Google/Apple: app fee changes do not mean lost profits

Google’s decision to allow Spotify to use its own in-app payment system looks at first glance like an admission that the days of restrictive mobile app store domination and controversial high fees are coming to an end. But app developers should not get overly excited.

Companies like Epic Games and Match have long complained about fees collected via in-app payment systems. The scale of antitrust criticism suggests many regulators agree. Google Play and the Apple App Store typically take a 30 per cent cut of purchases such as subscriptions in the first year and 15 per cent after that. Providers argue that this is fair because they bring millions of users to apps and offer ongoing services such as security. But they have yet to offer a convincing explanation for the scale of fees charged.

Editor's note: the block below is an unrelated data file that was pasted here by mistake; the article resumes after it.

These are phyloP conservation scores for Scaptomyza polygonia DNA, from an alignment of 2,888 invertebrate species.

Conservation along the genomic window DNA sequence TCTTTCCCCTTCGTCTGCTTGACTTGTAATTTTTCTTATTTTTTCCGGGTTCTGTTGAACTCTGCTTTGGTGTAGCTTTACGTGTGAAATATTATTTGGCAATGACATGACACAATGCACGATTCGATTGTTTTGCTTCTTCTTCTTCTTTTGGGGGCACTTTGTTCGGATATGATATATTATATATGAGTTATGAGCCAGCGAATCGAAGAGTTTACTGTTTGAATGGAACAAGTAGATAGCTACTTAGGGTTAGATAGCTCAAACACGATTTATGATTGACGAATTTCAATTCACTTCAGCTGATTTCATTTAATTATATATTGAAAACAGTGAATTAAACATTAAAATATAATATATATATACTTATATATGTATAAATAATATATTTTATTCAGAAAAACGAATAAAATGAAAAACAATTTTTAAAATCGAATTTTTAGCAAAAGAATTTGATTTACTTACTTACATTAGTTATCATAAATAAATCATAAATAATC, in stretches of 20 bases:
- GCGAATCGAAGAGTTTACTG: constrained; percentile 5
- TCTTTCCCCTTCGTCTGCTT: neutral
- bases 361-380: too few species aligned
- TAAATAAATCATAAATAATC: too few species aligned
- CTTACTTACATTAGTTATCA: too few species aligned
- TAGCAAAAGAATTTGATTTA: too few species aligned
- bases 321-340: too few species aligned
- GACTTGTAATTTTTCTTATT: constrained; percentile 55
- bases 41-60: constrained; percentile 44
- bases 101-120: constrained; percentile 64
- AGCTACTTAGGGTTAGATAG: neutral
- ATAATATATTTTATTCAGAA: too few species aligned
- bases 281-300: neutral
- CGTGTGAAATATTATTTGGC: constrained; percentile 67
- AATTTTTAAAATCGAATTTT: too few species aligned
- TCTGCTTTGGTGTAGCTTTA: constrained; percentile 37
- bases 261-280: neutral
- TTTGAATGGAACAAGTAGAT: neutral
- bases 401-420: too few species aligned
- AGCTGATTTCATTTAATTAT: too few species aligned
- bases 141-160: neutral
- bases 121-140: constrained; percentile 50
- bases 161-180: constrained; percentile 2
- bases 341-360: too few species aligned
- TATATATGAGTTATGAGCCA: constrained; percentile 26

Google’s new scheme will mean Spotify users on Android devices can use an alternative billing system.

The crucial question is how big a fee Spotify might be paying Google. App store providers seem intent on replacing any fees lost when their own payment systems are bypassed. In the Netherlands, for example, Apple has suggested taking 27 per cent of purchases made in-app via alternative payment methods.

Google’s move puts pressure on Apple to further loosen its restrictions on third party payment systems. It has already tweaked fees, charging smaller companies 15 per cent. Developers would like to see rates fall further. Microsoft Store charges 12 per cent.

Google and Apple are unlikely to go this low. Neither company breaks out profits from app fees but an investigation by US states filing an antitrust action found that Google Play accounted for a fifth of parent company Alphabet’s operating income in 2019. It will not relinquish this easily.

Alternative payment options may satisfy regulators. But developers could find themselves paying large fees to app store providers regardless. App store charges are in flux but they have not been eliminated.